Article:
How do children learn to read?
Reading is not a natural process that happens on its own. To help your child read better, you have to teach them how to read. Phonics is an excellent example of a skill that helps children know the relationship between letters and sounds. You can take a few steps as a parent to help your child learn how to read.
Reading involves different skills. Five core reading parts are phonemic awareness, phonics, vocabulary, reading comprehension, and fluency. Phonemic awareness is the ability to hear and manipulate different sounds in words. Phonics recognizes the connection between letters and the sounds they make. Vocabulary helps understand words’ meaning, their definitions, and their context. Reading comprehension is the understanding of the meaning of the text. Finally, fluency is reading aloud with speed, understanding, and accuracy.
Running your finger under the words as you read helps your child learn how to read. Using funny voices or animal noises gets your child excited about the story. Showing how the events in the book can be similar to events in your child’s life keeps them engaged. It is crucial to continue reading to your child even after reading; they can understand complex stories even if they cannot read them.
What can I do at home to help my child with reading?
1. Start with building oral language
Read to your child every day. You can also sing songs and recite nursery rhymes to help teach your child to help elevate their reading skills. The rhyme and rhythm help children hear the sounds and syllables, which allows them to learn to read. An excellent way to build these skills is to clap rhythmically and recite songs. The more words your child knows, the more they will be able to read!
2. Teach the letter sounds
Letter-sound correspondence is the relationship of the letters in the alphabet to the sounds they produce. Letter-sound correspondence is a key component of the alphabetic principle and learning to read. The alphabetic principle is where letters and groups of letters match individual sounds in words.
To teach letter-sound correspondence, start with a few sounds at a time by teaching each letter of the alphabet and its corresponding sound. It is essential to name the letter or letters that represent the sound, and then you should provide a picture of an object with the sound. Here is an example on teaching the short-vowel sounds.
Using a short story that has the sound and a picture of an object with that sound and letters helps children remember the picture with the sound. There should be plenty of opportunities for letter-sound relationships to be taught and reviewed daily.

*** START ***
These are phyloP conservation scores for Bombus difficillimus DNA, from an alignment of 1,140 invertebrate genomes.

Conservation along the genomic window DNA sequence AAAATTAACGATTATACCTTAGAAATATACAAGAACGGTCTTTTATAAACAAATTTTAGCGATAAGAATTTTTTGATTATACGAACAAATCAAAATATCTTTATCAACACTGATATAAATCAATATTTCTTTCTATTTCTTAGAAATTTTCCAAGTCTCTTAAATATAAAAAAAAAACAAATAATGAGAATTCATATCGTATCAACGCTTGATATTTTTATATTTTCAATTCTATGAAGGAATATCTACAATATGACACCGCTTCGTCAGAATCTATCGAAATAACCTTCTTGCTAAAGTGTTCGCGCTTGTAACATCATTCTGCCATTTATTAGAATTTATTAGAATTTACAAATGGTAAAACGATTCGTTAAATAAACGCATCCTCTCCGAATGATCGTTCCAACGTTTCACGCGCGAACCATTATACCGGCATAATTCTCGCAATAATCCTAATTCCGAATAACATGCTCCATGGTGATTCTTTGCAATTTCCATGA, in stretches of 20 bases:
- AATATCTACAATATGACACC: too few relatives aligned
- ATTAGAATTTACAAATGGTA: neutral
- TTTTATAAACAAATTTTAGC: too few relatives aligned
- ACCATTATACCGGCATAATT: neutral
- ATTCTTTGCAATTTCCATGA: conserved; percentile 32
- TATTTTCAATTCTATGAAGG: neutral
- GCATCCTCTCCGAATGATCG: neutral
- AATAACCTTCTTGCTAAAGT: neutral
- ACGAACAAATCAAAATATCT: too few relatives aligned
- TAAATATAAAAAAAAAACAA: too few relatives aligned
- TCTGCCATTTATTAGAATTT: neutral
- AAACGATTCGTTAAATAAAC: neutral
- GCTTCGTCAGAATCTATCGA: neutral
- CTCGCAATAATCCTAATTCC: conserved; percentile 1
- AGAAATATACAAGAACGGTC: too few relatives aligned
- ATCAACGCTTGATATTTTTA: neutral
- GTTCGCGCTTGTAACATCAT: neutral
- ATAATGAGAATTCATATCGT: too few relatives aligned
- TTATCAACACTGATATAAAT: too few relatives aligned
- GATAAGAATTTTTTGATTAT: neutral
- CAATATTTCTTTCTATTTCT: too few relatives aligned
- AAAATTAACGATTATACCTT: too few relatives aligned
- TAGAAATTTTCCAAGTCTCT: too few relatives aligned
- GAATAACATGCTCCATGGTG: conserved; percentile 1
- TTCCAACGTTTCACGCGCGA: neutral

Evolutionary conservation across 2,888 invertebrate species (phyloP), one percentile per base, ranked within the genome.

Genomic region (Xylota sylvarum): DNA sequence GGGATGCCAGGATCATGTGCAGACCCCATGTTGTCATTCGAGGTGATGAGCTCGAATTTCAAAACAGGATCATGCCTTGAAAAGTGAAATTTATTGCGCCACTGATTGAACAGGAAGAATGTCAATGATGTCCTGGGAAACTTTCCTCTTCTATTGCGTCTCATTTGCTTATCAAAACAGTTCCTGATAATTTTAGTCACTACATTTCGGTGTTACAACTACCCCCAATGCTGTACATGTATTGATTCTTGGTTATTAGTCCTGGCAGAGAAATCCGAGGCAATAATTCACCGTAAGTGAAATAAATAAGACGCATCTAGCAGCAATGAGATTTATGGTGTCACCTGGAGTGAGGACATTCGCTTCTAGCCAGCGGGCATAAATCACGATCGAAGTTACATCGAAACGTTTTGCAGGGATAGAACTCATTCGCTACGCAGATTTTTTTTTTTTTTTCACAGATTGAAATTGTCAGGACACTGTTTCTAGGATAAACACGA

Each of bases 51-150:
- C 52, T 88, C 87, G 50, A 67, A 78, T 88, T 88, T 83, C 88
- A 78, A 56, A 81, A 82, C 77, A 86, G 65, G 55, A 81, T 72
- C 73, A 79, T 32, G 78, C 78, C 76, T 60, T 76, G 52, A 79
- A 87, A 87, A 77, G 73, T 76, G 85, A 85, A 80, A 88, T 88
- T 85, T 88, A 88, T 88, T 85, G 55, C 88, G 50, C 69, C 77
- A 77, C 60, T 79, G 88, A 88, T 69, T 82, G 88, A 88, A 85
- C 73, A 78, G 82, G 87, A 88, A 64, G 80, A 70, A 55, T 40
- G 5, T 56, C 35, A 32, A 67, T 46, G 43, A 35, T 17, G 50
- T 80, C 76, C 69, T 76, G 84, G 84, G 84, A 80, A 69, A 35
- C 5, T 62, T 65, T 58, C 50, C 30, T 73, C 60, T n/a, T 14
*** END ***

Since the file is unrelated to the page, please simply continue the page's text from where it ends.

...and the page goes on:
When teaching new letter-sound relationships, it is best to begin with, the letters of high value. Stagger letter-sound relationships that are confusing or visually similar before introducing any confusing letters. For example, teach b and d in separate lessons. After children master sounds spelled with one letter, you can introduce more complex letter-sound relationships.
Children can read familiar words after learning a few letter-sound relationships. At this point in letter-sound correspondence, children can at the least follow phonics rules and sound out letters and sounds they learn.
With these skills, children will be able to read rules that do not follow usual phonics rules such as the words was, to, and put.
3. Practice with simple words
Blending is a skill that helps us read, especially when reading unfamiliar words. It involves pushing together the sounds of the letters in the word to create the whole word. Blending is a complex skills that takes a lot of practice and time. Therefore, introducing children to phonemic awareness of oral blending is crucial. Modeling how to blend orally and break a word apart is the start of a child’s understanding of blending.
Always incorporate blending activities when teaching letter sounds. After learning a handful of sounds, children can blend words. You do not have to wait until all of the sounds of the alphabet are taught.
Continuous blending has been shown to work best. It is where you stretch the word in a continuous flow of sounds. For example, instead of pausing between sounds, /m/ /a/ /t/, you can teach your child to blend without pausing, /maaat/.
Making simple word cards at home can help teach your child to read. Start with writing a word with three sounds on each card to start. The next step is to have your child read the word together and hold up three fingers. Next, have your child say the first sound they hear, the second sound, and the third. This tip builds phonics and decoding skills which help them learn how to spell words.
Playing with letter magnets can also be helpful in helping your child read better. Set up letter magnets on the fridge and put the vowels to one side. Say a consonant, vowel, consonant word such as hop, and ask your child to spell it using the magnets. Your child will enjoy this simple practice activity!
4. Repeat over and over again
Repeated exposure means that you repeat over and over the tips for reading. Multiple exposures do not mean you constantly repeat in the same way. Multi-sensory techniques, concrete examples, and model strategies help children read. It is important to make repeated exposure meaningful. Children need to see the purpose of what they are being asked to learn. Create an audience so that there is more meaning to the reading. Keep it natural and involve play to help your child learn to read.
Do you need help teaching your child to read?
Every child learns at their own pace, so it is crucial to make reading enjoyable. Reading regularly and mixing up the activities you choose will help keep reading enjoyable for your child.
If your child still has trouble with reading, you may need to seek professional help. A Viva Phonics tutor can help your child learn to read. Don’t wait. It will only get harder to catch up.